Rastafarian music - Nyabingi
The traditional music of the Rastafarian religion is Nyabingi.
Nyabingi music is used during reasoning sessions and consists of chanting and drumming to reach states of heightened spirituality.
The chants contain ideas of black redemption and repatriation. They help people to participate and feel included in the Rastafarian community.
Nyabingi music consists of a blend of 19th century gospel music and African drumming.
19th century gospel music
The music of early Rastafarians was not specific to their religion alone. Early Rastafarians used music and hymns created by Sankey and Moody, two very influential 19th Century American evangelists who travelled throughout the world. The Rastafarians took such hymn tunes and set them to their own words, usually reflecting the importance of Africa.
An early African musical influence was Burru Music. This type of music was sung by African slaves to keep their spirits up whilst working. As the slaves had no religion and the Rastafarians had no music, it seemed natural for the Rastafarians to adopt Burru music, while welcoming slaves as new converts into their religion.
Spread and development of Rastafarian music
In the 1950s, Count Ossie began using drumming during reasoning sessions. He realised that this drumming intensified the spiritual effects and heightened people's sensations.
Count Ossie began developing rhythmic patterns that spread throughout the Rastafarian community. Count Ossie played this music publicly, resulting in the spread of the Rastafarian message.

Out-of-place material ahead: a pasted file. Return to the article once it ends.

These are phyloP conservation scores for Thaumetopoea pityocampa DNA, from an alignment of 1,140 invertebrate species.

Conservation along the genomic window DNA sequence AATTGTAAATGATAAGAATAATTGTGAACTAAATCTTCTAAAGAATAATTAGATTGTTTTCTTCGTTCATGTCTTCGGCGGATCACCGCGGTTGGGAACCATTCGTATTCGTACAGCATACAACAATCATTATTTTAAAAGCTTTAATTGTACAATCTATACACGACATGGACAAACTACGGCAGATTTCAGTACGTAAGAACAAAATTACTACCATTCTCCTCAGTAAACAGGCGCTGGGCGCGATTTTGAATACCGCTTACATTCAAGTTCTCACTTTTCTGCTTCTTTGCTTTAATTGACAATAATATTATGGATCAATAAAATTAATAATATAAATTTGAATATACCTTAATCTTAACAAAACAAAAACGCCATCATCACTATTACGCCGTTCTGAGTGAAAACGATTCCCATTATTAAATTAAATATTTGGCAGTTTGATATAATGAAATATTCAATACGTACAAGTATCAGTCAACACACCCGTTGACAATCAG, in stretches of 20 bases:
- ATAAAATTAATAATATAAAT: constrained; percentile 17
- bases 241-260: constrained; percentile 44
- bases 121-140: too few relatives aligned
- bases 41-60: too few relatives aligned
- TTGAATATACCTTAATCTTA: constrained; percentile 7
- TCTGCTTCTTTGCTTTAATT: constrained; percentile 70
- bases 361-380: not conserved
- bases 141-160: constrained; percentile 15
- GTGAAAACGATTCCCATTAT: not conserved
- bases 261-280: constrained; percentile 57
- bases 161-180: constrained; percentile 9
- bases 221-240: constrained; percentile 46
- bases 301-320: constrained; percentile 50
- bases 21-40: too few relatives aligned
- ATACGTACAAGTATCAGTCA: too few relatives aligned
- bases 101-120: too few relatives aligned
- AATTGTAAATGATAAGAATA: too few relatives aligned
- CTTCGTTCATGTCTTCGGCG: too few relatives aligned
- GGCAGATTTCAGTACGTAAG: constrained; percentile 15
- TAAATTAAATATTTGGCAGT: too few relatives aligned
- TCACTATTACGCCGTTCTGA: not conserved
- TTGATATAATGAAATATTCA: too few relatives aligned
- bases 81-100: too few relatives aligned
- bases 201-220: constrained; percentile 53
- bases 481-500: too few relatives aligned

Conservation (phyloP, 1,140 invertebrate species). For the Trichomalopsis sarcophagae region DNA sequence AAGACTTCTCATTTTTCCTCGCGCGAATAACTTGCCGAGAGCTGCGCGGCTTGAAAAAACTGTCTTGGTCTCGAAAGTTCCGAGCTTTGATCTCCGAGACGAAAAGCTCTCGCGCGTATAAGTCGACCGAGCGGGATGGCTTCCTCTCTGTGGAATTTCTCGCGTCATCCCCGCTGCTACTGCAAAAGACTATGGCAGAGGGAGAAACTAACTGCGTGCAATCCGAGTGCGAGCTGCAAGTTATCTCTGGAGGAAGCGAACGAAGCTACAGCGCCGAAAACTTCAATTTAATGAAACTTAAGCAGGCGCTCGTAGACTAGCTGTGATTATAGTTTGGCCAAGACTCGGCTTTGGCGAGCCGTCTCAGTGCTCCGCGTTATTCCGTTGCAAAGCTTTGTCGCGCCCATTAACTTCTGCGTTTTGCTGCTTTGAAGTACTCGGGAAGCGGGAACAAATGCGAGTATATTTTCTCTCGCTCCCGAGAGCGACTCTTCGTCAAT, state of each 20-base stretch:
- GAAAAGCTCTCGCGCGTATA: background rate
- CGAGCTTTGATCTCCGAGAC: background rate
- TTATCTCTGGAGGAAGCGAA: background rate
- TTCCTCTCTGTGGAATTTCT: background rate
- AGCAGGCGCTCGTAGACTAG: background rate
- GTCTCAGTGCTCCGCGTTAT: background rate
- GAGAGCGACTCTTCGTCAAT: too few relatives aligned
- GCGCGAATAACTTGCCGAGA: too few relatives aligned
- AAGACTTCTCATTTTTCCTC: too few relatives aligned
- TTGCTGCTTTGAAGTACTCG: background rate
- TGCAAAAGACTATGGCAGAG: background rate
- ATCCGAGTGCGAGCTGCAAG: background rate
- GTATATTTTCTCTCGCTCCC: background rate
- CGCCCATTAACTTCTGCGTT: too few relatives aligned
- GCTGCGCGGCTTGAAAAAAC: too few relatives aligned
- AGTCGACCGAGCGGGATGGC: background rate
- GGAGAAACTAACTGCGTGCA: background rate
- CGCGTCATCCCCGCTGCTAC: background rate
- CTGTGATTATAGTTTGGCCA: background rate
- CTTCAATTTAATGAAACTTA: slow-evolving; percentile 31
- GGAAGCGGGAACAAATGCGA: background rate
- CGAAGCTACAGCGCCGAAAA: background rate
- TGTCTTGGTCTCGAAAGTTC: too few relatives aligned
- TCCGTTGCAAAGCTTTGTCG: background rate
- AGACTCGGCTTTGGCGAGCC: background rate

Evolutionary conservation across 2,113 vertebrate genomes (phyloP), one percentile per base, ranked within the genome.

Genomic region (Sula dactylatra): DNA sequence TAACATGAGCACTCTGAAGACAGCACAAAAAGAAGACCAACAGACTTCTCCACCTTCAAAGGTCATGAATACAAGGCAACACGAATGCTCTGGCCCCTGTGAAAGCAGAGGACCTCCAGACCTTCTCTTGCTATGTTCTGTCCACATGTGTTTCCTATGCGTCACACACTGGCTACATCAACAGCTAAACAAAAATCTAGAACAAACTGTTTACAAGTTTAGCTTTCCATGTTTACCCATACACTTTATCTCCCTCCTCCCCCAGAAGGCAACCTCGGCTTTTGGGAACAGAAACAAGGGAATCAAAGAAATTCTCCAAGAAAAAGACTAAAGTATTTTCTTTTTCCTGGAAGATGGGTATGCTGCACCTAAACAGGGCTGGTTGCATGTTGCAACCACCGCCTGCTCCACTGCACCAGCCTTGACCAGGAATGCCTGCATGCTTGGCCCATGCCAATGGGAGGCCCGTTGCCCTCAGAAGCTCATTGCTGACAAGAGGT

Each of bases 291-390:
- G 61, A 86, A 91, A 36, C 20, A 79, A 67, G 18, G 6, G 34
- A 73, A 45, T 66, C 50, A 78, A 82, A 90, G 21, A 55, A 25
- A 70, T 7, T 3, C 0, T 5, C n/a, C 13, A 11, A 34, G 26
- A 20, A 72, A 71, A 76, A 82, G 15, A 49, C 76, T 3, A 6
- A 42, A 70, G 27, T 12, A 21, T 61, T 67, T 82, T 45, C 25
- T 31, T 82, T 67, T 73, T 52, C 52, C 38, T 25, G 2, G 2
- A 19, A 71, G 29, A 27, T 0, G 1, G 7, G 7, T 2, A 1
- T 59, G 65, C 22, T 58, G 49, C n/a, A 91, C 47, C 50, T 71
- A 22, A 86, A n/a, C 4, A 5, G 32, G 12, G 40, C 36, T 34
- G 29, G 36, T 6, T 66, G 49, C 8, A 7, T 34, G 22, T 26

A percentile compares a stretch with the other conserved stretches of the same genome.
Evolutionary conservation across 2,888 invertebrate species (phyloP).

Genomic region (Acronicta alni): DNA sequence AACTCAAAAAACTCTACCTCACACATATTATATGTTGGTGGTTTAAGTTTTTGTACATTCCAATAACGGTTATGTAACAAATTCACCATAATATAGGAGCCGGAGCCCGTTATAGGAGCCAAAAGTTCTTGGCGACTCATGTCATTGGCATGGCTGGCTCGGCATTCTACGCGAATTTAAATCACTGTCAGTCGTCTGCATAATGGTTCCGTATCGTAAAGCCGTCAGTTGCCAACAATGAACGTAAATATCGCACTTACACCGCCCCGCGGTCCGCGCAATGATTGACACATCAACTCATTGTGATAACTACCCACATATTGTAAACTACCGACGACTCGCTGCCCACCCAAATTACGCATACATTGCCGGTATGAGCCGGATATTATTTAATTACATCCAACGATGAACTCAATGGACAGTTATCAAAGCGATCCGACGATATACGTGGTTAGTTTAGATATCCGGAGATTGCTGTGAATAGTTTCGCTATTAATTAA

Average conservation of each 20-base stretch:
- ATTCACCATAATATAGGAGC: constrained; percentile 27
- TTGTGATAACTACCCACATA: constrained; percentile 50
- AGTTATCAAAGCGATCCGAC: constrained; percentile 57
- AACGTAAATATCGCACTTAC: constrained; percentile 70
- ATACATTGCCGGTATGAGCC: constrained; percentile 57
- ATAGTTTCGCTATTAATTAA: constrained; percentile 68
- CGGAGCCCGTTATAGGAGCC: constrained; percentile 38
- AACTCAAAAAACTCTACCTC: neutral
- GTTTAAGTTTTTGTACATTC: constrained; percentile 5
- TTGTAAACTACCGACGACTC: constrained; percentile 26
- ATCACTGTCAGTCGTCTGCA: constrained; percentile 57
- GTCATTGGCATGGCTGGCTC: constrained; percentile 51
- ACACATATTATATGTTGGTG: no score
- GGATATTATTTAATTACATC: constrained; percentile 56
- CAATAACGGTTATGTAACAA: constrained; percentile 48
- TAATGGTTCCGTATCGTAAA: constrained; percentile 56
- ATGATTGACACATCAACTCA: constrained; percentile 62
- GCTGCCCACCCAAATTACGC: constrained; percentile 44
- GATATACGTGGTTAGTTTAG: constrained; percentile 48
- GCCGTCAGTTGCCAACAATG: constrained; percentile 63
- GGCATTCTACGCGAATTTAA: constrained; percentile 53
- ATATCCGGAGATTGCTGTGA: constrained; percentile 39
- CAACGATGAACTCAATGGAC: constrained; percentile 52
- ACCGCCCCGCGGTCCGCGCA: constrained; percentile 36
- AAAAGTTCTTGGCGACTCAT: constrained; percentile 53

This type of music requires the use of three types of drum: the bass, fundeh and peta (repeater).
In the last thirty years Rastafari has become commonly associated with Reggae music, especially following the worldwide success of Robert Nesta Marley.
Bob Marley, as he was commonly known, helped spread awareness of the religion among outsiders through his appearances and his lyrics.
Many people believe that Bob Marley was the main factor in the spread of Rastafari to the USA, Canada, most of Europe, Africa and Australasia.
His lyrics were influential in the spread of political and social ideas of the Rastafarian movement. He spoke out against the inequality experienced by the black community and the negativity they were subjected to.
Marley's lyrics expanded the Rastafarian teachings:
We are sick and tired of your ism-schism game, to die and go to heaven in Jesus' name. We know and understand almighty God is a living man.
Bob Marley, Get Up, Stand Up, Tuff Going Music, 1973
These lyrics re-state the Rastafarian teaching of the suppression of blacks by whites, and the understanding that Haile Selassie is the Living God who will eventually redeem the Rastafarian community.
We know where we're going, we know where we're from. We're leaving Babylon, going to our Father's land.
Bob Marley, Exodus, Music BVI/Rondor Music, 1977
This refers to the repatriation themes of Rastafari and the return, from Babylon and its suppressors, to the promised land of Africa.